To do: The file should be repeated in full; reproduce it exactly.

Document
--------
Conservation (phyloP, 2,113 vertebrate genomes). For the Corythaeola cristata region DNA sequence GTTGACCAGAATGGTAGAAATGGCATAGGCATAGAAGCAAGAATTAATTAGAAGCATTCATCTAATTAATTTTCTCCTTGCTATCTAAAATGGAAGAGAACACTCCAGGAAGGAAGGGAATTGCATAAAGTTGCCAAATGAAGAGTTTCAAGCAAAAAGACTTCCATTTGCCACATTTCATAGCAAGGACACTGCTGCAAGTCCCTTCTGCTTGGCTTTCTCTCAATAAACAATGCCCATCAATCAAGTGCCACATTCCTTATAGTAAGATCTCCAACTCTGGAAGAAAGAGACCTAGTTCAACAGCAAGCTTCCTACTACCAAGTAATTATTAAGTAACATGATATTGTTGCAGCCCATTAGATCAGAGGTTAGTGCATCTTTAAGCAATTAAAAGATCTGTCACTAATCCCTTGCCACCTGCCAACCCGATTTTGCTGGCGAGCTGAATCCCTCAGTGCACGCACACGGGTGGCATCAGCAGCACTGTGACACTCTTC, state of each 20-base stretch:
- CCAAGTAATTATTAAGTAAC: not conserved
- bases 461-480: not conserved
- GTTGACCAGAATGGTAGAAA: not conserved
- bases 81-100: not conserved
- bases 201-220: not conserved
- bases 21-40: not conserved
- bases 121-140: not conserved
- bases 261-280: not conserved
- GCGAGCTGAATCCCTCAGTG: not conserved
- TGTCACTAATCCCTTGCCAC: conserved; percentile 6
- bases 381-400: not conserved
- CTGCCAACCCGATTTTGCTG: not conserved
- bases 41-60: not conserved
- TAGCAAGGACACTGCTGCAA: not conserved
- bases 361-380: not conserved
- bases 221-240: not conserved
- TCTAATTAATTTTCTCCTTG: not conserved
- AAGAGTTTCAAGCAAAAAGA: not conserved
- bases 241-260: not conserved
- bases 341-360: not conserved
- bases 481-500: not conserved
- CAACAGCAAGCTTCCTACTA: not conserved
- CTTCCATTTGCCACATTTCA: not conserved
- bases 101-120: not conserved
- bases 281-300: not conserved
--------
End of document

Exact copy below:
Conservation (phyloP, 2,113 vertebrate genomes). For the Corythaeola cristata region DNA sequence GTTGACCAGAATGGTAGAAATGGCATAGGCATAGAAGCAAGAATTAATTAGAAGCATTCATCTAATTAATTTTCTCCTTGCTATCTAAAATGGAAGAGAACACTCCAGGAAGGAAGGGAATTGCATAAAGTTGCCAAATGAAGAGTTTCAAGCAAAAAGACTTCCATTTGCCACATTTCATAGCAAGGACACTGCTGCAAGTCCCTTCTGCTTGGCTTTCTCTCAATAAACAATGCCCATCAATCAAGTGCCACATTCCTTATAGTAAGATCTCCAACTCTGGAAGAAAGAGACCTAGTTCAACAGCAAGCTTCCTACTACCAAGTAATTATTAAGTAACATGATATTGTTGCAGCCCATTAGATCAGAGGTTAGTGCATCTTTAAGCAATTAAAAGATCTGTCACTAATCCCTTGCCACCTGCCAACCCGATTTTGCTGGCGAGCTGAATCCCTCAGTGCACGCACACGGGTGGCATCAGCAGCACTGTGACACTCTTC, state of each 20-base stretch:
- CCAAGTAATTATTAAGTAAC: not conserved
- bases 461-480: not conserved
- GTTGACCAGAATGGTAGAAA: not conserved
- bases 81-100: not conserved
- bases 201-220: not conserved
- bases 21-40: not conserved
- bases 121-140: not conserved
- bases 261-280: not conserved
- GCGAGCTGAATCCCTCAGTG: not conserved
- TGTCACTAATCCCTTGCCAC: conserved; percentile 6
- bases 381-400: not conserved
- CTGCCAACCCGATTTTGCTG: not conserved
- bases 41-60: not conserved
- TAGCAAGGACACTGCTGCAA: not conserved
- bases 361-380: not conserved
- bases 221-240: not conserved
- TCTAATTAATTTTCTCCTTG: not conserved
- AAGAGTTTCAAGCAAAAAGA: not conserved
- bases 241-260: not conserved
- bases 341-360: not conserved
- bases 481-500: not conserved
- CAACAGCAAGCTTCCTACTA: not conserved
- CTTCCATTTGCCACATTTCA: not conserved
- bases 101-120: not conserved
- bases 281-300: not conserved